Skip to main content

Facebook implements brand safety, doing it "manually" (crowdsourcing?)

إضافة تسمية توضيحية
I just read that Facebook started thinking about brand safety, and will restrict ads from appearing next to content that may be controversial (e.g., adult-oriented content).

I was rather surprised to find out that Facebook has not been doing that already. It is know that Facebook has been using crowdsourcing to detect content that violates the terms of service. So, I assumed that the categorization of the content as brand-inappropriate was also part of that process. Apparently not.

Given the similarities of the two tasks (the difference between no-ads-for-brand-safety and violating-terms-of-service is often just part of intensity of the offense), I assume that Facebook is also going to adopt a crowdsourcing-style solution (perhaps with a private crowd), and then they will build a machine learning algorithm on top using the crowd judgements. At least the wording "In order to be thorough, this review process will be manual at first, but in the coming weeks we will build a more scalable, automated way" in the announcement seems to imply that.

Or perhaps, to blow my own horn, Facebook should just use Integral Ad Science, (aka AdSafe Media). At AdSafe, we built a solution for exactly this problem back in 2009, employing a combination of crowdsourcing and machine learning to detect brand-inappropriate content. We did not go just for porn, but also for other categories, such as alcohol use, offensive language, hate speech, etc. In fact, most of my work in crowdsourcing was inspired, one way or another, through the problems faced when trying to deploy a crowdsourcing solution at scale. Also, except for the academic research, my work with Integral also led to one of the best blog posts that I have written, "Uncovering an advertising fraud scheme (or, the Internet is for Porn)".

Perhaps, the next step is to demonstrate how to use Project Troia, together with a good machine learning toolkit in order to deploy quickly a system for detecting brand inappropriate content. Maybe Facebook could use that ;-)

Popular posts from this blog

how to share all group facebook one click and very easy

Facebook Starts Letting Teens Post Publicly

Like a cautious parent,Facebook is giving teen users new freedom despite risks. For the first time, users under 18 can post publicly. The logic is that other sites don’t restrict kids, teens are getting more web savvy, and young celebrities want a voice. This could let minors publicly share things they’ll regret, so they must manually opt in to public sharing and confirm they understand the risks. Somewhat disingenuously, Facebook frames its blog post about the change as being about adding more protection for teens. It starts off saying that now when people age 13 to 17 sign up, their posts to the News Feed are defaulted to “friends only” instead of “friends of friends (fof)” as they were before. That is important because many people don’t change their default settings, and if you have thousands of friends with thousands of friends, the fof setting would share your posts to more than a million people. But considering there are 1.15 billion people on Facebook already, and its growth has…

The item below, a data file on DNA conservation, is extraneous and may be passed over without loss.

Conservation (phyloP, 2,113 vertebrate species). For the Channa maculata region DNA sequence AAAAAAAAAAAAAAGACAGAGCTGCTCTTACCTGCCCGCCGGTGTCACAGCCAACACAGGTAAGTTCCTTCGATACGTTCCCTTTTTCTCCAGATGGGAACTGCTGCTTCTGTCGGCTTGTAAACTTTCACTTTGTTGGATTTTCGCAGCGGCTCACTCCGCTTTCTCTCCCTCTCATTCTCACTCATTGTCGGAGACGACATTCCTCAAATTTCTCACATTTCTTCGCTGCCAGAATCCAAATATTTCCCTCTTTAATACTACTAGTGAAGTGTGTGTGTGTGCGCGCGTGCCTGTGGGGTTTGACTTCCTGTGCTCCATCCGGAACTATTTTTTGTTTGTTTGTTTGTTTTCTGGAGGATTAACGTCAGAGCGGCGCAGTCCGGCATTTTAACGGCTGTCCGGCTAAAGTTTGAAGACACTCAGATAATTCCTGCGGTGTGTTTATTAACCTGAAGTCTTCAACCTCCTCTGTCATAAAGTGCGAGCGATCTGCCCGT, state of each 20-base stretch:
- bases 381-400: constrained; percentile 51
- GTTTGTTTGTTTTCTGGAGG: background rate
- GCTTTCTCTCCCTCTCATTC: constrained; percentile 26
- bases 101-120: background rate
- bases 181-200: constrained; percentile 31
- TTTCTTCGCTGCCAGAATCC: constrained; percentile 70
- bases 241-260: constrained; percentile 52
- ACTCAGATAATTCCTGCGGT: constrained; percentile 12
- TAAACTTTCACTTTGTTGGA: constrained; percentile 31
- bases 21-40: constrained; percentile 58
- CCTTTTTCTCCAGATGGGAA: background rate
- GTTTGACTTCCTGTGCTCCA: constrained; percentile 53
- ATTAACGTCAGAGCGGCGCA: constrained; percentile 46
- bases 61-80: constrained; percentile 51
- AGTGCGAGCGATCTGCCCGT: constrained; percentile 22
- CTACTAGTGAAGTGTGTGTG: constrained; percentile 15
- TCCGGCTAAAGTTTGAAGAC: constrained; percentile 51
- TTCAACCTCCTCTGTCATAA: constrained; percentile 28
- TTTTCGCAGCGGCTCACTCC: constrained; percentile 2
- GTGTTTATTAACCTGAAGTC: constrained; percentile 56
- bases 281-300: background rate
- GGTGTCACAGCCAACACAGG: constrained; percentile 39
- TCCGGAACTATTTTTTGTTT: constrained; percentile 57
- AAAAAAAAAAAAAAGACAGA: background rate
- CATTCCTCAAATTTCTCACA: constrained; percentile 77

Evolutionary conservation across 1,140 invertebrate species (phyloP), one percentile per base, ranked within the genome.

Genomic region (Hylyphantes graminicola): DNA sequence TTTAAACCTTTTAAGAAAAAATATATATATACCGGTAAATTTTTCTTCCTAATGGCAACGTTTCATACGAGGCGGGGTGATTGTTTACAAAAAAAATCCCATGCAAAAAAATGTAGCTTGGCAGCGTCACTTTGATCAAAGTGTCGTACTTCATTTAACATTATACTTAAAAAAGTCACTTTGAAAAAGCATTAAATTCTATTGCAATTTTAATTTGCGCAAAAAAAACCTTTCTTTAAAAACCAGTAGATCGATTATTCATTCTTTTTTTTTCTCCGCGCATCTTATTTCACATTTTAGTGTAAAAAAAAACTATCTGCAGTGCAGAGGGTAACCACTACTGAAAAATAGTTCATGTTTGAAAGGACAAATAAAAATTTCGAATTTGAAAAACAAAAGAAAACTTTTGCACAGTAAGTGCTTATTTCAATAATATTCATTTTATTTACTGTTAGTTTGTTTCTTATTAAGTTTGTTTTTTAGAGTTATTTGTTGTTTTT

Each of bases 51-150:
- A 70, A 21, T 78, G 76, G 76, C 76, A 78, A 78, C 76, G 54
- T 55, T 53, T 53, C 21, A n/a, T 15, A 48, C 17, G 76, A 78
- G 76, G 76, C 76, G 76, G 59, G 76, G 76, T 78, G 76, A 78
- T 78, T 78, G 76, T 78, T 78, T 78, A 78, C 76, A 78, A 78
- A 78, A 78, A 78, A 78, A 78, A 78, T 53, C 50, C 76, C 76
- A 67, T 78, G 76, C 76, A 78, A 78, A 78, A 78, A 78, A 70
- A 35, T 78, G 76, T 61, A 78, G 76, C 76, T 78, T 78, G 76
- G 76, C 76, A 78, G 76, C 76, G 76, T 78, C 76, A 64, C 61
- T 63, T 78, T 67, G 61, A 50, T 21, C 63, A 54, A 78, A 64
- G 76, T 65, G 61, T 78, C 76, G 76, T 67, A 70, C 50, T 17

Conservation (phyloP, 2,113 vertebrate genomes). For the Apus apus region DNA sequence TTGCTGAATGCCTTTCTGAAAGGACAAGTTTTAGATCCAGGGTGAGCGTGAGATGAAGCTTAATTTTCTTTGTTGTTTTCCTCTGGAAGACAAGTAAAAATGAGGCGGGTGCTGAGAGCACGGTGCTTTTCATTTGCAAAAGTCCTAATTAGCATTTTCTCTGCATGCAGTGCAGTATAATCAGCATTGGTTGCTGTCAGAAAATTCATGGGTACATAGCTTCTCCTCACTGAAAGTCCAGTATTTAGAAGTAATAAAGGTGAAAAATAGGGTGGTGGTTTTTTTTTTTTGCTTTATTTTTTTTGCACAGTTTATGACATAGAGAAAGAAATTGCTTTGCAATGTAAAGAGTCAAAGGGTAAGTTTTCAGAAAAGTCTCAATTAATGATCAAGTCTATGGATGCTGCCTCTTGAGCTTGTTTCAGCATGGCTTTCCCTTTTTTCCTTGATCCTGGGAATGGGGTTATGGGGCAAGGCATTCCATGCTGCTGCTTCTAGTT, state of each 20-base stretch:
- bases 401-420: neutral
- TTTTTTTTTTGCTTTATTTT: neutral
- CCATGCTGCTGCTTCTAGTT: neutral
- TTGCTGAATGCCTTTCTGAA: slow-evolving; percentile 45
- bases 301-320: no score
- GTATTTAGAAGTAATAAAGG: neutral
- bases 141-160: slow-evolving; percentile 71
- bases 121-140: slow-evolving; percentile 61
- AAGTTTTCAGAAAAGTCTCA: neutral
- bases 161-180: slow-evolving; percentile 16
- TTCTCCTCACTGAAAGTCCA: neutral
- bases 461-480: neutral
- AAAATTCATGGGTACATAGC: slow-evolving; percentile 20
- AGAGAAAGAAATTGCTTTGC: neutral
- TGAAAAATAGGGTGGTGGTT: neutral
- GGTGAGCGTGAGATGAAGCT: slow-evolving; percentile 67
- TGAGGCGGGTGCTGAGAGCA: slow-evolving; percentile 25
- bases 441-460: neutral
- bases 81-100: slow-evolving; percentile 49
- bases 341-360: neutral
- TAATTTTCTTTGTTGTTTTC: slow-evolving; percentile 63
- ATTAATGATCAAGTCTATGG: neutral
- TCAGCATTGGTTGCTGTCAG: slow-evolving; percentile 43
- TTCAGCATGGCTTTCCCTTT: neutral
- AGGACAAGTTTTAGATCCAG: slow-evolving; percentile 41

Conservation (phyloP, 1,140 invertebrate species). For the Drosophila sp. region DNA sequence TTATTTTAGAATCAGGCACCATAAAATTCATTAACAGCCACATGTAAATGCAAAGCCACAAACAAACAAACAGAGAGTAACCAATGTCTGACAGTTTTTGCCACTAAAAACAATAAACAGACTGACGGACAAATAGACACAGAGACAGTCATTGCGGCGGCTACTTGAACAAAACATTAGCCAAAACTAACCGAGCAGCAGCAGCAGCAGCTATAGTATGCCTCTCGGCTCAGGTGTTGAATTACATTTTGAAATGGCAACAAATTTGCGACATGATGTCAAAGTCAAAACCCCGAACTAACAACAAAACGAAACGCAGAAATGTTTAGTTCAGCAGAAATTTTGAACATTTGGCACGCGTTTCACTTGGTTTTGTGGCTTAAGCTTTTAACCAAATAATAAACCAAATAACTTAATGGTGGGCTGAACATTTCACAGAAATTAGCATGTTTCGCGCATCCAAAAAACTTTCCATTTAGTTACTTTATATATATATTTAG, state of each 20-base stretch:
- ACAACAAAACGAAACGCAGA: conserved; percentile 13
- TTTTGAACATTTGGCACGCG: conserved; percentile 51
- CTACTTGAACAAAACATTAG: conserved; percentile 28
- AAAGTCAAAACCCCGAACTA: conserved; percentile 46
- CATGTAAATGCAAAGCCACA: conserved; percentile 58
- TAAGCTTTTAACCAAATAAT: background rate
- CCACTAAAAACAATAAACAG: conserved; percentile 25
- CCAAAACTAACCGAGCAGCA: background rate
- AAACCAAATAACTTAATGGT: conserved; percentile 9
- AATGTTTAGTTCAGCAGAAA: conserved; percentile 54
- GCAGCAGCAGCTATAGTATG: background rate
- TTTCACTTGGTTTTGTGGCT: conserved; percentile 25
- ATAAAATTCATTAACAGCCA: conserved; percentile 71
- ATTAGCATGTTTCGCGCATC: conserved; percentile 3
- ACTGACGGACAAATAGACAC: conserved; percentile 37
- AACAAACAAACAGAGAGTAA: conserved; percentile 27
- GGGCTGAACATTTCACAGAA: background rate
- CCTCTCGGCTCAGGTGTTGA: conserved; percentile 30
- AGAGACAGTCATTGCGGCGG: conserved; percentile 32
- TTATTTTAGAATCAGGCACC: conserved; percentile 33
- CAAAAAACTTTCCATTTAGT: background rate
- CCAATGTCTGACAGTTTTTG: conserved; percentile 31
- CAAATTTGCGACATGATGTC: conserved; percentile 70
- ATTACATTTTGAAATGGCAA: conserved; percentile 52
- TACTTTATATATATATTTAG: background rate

Instagram surges past 700M users, fueled by algorithmic feed

Instagram has gone through a whirlwind of changes the past few months. Between bookmarks, likable comments, live video, tags, zoom, drafts, Stories and of course the controversial algorithmic feed – no one can argue that the Facebook-owned photo sharing app hasn’t been innovating at a rapid pace. But the real question is what effect are these product enhancements having on the bottom line – which in the case of Instagram is measured in user growth. And the answers seems to be that it’s working. The app just announced that they have grown to over 600 million monthly active users. This is almost 10% of the world population – and 100 million more than the company had 6 months ago when they announced a milestone of 500M monthly actives. As a comparison, it took about 9 months to get from 400M to 500M monthly actives – so their growth is still accelerating, even with such a large user base.
While the growth over the past 6 months was still broad-based, the company noted that they were doing p…